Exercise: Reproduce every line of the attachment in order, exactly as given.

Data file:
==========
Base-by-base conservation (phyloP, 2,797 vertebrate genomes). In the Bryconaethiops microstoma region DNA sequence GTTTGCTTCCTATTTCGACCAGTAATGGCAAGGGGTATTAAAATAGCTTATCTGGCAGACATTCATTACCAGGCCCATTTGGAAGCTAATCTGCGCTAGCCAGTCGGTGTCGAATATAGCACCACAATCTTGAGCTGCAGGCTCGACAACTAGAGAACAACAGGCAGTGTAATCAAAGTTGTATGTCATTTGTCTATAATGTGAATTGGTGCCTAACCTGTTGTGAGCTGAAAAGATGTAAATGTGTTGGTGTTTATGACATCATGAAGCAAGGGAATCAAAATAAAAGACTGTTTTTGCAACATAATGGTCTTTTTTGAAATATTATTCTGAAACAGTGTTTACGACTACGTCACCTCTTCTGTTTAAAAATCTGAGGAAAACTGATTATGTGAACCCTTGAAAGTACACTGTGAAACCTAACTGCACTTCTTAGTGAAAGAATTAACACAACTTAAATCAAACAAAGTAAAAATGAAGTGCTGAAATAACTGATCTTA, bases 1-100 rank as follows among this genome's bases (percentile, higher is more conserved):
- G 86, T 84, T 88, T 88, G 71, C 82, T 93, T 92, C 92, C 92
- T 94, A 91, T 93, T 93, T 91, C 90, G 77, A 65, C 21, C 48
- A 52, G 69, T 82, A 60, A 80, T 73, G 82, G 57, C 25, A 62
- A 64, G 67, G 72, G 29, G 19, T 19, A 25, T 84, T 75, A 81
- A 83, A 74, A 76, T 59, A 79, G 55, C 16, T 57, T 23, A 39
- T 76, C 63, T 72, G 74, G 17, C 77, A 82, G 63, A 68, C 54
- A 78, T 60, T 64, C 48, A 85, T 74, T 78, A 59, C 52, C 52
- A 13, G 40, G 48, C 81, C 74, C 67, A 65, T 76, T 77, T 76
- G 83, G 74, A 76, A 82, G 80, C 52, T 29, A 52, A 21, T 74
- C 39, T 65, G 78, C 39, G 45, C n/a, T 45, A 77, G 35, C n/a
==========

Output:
Base-by-base conservation (phyloP, 2,797 vertebrate genomes). In the Bryconaethiops microstoma region DNA sequence GTTTGCTTCCTATTTCGACCAGTAATGGCAAGGGGTATTAAAATAGCTTATCTGGCAGACATTCATTACCAGGCCCATTTGGAAGCTAATCTGCGCTAGCCAGTCGGTGTCGAATATAGCACCACAATCTTGAGCTGCAGGCTCGACAACTAGAGAACAACAGGCAGTGTAATCAAAGTTGTATGTCATTTGTCTATAATGTGAATTGGTGCCTAACCTGTTGTGAGCTGAAAAGATGTAAATGTGTTGGTGTTTATGACATCATGAAGCAAGGGAATCAAAATAAAAGACTGTTTTTGCAACATAATGGTCTTTTTTGAAATATTATTCTGAAACAGTGTTTACGACTACGTCACCTCTTCTGTTTAAAAATCTGAGGAAAACTGATTATGTGAACCCTTGAAAGTACACTGTGAAACCTAACTGCACTTCTTAGTGAAAGAATTAACACAACTTAAATCAAACAAAGTAAAAATGAAGTGCTGAAATAACTGATCTTA, bases 1-100 rank as follows among this genome's bases (percentile, higher is more conserved):
- G 86, T 84, T 88, T 88, G 71, C 82, T 93, T 92, C 92, C 92
- T 94, A 91, T 93, T 93, T 91, C 90, G 77, A 65, C 21, C 48
- A 52, G 69, T 82, A 60, A 80, T 73, G 82, G 57, C 25, A 62
- A 64, G 67, G 72, G 29, G 19, T 19, A 25, T 84, T 75, A 81
- A 83, A 74, A 76, T 59, A 79, G 55, C 16, T 57, T 23, A 39
- T 76, C 63, T 72, G 74, G 17, C 77, A 82, G 63, A 68, C 54
- A 78, T 60, T 64, C 48, A 85, T 74, T 78, A 59, C 52, C 52
- A 13, G 40, G 48, C 81, C 74, C 67, A 65, T 76, T 77, T 76
- G 83, G 74, A 76, A 82, G 80, C 52, T 29, A 52, A 21, T 74
- C 39, T 65, G 78, C 39, G 45, C n/a, T 45, A 77, G 35, C n/a